Episode 77: Prime Collective Bargains

In the seventy-seventh episode of The Latest, we explore whether or not the push to unionize Amazon workers will be delivered in two hours or misplaced by a courier. David Butler, the head of sustainability at global agricultural biotech company Alltech and the host of the “How to Stop Climate Change” (www.howtostopclimatechange.com) podcast, joins the program for this week’s O.J. Simpson Twitter Update.

The Latest with Greg Ott
Episode 77: Prime Collective Bargains
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Transcript

Those voices are discussing unions, those things that happen when two people join together to sacredly vow that they’d like to have a pension plan.

After President Joe Biden seemingly endorsed a movement by Amazon workers to vote for their right to unionize, many across the country are asking themselves the same question: does keeping my Prime membership make me a scab? 

Six thousand Amazon workers are voting to unionize in Alabama, the state of Jeff Sessions and Tommy Tuberville where it’s hard to believe there are any workplace rules besides “don’t you dare schedule my shift during a high school football game.” 

But Amazon is fighting efforts to organize warehouse labor tooth-and-nail, fearing that unionized employees might slow down the pace at which workers are replaced by robots.

From closing down call centers attempting to unionize in 2001 to disseminating anti-union messaging today, Amazon has long been committed to taking on movements to organize labor with the same type of ruthless efficiency that makes it a business leader. After all, if they pay too much for labor, how else would they be able to fund in-house product developers who rip off the design of a shoulder bag stitch-for-stitch in order to sell a generic knockoff under their own private label?

Amazon famously offers a $15 minimum wage, access to good employee benefits, and thousands of below-student-film quality titles on Prime Video that makes TBS look like The Criterion Collection.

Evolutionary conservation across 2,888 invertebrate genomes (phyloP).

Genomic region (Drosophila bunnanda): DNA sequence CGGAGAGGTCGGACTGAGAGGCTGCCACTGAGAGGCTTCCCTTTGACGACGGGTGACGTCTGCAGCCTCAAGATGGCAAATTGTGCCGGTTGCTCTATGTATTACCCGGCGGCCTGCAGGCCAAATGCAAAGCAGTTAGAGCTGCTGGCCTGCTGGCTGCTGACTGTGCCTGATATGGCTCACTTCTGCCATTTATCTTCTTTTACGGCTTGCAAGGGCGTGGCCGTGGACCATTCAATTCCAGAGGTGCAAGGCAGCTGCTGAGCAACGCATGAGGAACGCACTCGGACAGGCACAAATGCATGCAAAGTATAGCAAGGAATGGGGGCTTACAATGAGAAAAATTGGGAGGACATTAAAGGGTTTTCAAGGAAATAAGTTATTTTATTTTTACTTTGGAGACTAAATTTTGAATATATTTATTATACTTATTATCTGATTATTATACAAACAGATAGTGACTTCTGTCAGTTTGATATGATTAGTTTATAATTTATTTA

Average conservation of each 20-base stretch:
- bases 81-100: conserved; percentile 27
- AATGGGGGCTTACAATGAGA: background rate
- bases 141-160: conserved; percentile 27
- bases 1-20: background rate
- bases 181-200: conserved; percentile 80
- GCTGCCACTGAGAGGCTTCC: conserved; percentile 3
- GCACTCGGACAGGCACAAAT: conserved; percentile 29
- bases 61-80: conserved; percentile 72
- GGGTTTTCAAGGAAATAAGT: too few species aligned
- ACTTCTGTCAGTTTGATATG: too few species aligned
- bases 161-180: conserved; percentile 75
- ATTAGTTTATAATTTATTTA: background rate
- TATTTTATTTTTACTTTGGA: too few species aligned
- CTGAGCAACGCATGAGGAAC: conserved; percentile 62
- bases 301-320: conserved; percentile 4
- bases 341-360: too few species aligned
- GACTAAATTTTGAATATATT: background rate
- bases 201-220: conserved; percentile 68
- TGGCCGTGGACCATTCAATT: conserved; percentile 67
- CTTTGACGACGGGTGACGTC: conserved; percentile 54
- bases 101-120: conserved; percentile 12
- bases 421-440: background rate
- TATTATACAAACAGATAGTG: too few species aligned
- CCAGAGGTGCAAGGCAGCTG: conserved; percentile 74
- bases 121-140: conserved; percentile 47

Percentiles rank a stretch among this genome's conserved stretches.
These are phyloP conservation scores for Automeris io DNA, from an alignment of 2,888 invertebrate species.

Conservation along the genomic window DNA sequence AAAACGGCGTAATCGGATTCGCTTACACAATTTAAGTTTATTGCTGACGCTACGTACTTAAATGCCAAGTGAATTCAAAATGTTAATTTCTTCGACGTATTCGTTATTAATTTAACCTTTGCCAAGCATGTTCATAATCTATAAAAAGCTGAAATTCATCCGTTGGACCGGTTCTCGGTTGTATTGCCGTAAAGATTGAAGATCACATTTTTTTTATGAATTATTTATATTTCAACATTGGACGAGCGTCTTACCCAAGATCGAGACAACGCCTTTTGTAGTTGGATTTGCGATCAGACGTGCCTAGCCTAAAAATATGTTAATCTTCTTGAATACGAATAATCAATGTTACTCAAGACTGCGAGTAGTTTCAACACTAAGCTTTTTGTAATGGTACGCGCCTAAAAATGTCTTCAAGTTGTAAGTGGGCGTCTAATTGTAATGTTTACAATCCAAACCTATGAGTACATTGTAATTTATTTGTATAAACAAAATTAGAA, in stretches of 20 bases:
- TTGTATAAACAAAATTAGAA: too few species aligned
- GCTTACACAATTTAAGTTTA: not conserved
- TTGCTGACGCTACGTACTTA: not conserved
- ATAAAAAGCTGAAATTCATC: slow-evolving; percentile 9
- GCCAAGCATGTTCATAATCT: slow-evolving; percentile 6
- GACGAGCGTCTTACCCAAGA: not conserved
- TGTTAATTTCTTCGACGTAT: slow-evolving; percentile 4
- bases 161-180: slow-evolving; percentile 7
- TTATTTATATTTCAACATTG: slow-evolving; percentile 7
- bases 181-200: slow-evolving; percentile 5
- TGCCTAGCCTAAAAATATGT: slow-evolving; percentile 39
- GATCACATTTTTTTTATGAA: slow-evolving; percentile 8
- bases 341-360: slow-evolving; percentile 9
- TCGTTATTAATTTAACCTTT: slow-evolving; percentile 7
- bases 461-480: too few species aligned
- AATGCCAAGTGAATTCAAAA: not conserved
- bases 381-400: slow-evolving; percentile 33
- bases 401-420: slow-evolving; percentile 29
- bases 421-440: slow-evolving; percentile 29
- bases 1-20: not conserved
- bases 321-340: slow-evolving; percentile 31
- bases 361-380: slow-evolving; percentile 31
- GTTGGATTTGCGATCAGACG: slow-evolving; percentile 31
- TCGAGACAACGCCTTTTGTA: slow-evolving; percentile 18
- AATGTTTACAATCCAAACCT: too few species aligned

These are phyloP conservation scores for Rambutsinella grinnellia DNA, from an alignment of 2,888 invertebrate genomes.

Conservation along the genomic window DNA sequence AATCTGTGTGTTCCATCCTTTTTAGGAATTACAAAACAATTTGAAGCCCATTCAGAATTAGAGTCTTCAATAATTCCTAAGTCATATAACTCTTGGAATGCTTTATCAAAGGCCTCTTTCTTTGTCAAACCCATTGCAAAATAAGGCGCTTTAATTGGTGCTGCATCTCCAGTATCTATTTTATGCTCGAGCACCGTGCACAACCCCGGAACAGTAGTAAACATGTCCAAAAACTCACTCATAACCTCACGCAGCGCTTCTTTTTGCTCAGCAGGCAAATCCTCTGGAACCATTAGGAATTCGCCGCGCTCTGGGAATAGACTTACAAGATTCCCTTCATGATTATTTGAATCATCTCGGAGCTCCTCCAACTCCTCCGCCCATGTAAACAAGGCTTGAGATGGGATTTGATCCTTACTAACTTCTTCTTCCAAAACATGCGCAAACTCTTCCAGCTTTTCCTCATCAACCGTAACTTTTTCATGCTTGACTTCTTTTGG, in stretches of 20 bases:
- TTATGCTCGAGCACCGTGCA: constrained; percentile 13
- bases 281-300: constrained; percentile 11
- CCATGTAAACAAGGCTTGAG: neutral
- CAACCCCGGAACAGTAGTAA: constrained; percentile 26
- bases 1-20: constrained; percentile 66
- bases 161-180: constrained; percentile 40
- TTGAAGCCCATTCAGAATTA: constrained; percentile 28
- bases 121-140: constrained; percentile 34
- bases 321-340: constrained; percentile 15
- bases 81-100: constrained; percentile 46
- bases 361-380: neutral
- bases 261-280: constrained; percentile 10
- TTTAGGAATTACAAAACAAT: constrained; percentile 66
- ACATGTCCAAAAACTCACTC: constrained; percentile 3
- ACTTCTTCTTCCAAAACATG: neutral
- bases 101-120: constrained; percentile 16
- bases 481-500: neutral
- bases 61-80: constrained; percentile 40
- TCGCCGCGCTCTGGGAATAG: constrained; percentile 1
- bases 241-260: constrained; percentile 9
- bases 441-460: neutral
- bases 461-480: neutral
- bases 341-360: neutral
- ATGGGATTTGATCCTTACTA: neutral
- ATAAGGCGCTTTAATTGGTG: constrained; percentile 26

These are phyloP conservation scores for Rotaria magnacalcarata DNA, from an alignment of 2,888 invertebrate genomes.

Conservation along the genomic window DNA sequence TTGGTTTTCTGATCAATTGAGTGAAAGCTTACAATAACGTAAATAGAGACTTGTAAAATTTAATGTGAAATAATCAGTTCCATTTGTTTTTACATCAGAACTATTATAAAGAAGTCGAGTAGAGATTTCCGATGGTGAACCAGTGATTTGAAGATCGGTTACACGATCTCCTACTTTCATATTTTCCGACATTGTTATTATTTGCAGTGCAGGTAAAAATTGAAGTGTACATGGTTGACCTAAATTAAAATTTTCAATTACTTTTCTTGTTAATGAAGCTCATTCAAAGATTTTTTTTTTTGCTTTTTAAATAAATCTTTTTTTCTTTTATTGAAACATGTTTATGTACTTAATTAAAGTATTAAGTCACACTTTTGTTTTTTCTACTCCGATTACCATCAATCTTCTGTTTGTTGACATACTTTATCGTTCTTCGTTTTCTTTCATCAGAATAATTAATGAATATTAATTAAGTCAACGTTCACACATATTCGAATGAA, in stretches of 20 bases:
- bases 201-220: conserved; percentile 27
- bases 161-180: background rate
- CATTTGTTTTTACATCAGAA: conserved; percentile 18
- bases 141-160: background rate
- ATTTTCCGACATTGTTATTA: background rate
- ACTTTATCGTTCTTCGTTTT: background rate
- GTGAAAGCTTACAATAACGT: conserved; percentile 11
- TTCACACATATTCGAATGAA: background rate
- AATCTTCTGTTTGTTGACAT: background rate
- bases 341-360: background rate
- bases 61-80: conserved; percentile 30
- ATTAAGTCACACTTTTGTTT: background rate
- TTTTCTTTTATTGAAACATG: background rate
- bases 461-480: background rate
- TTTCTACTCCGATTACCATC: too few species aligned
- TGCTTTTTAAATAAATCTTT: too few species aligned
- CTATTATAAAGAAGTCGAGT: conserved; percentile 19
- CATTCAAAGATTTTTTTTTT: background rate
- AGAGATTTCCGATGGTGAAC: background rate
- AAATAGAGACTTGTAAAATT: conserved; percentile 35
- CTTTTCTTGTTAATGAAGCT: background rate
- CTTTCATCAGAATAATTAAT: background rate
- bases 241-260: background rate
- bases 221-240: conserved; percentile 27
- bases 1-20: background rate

But one author who took up a job at an Amazon fulfillment center once described the work as “the most physically painful experience of my life,” a harsh assessment for someone who’s clearly never sat in the audience of an improv show.

To keep up with the demand for the kettlebell that you’ve just got to have by tomorrow, as if it’s going to make a difference, warehouse workers are said to endure around-the-clock surveillance, second-by-second task quotas, and are so discouraged from taking bathroom breaks that they’re forced piss into empty bottles, an indignity that should only be reserved for the damaged souls who seek out Times Square on New Year’s Eve. 

These are the same facilities where, over the years, laborers have also suffered bouts of exhaustion and dehydration while working without air conditioning, occupational hazards such as getting your head crushed by a forklift, and numerous heart attacks, suicides, and other tenebrous episodes that bake the value of a human life into your $119 annual fee.

Now, I’m not pretending that this is enough to convince me to stop using Amazon; having a Fred Flintstone halloween costume and a case of toilet paper brought to your door without having to look another person in the eye is a true public service.

But the Amazon.com website — that’s www.amazon.com, for those who haven’t been — makes billions of dollars in profit, and its founder, Jeff Bezos, is worth $196 billion alone. That’s enough money to buy an autographed, first-edition copy of The Da Vinci Code, and still have $196 billion dollars.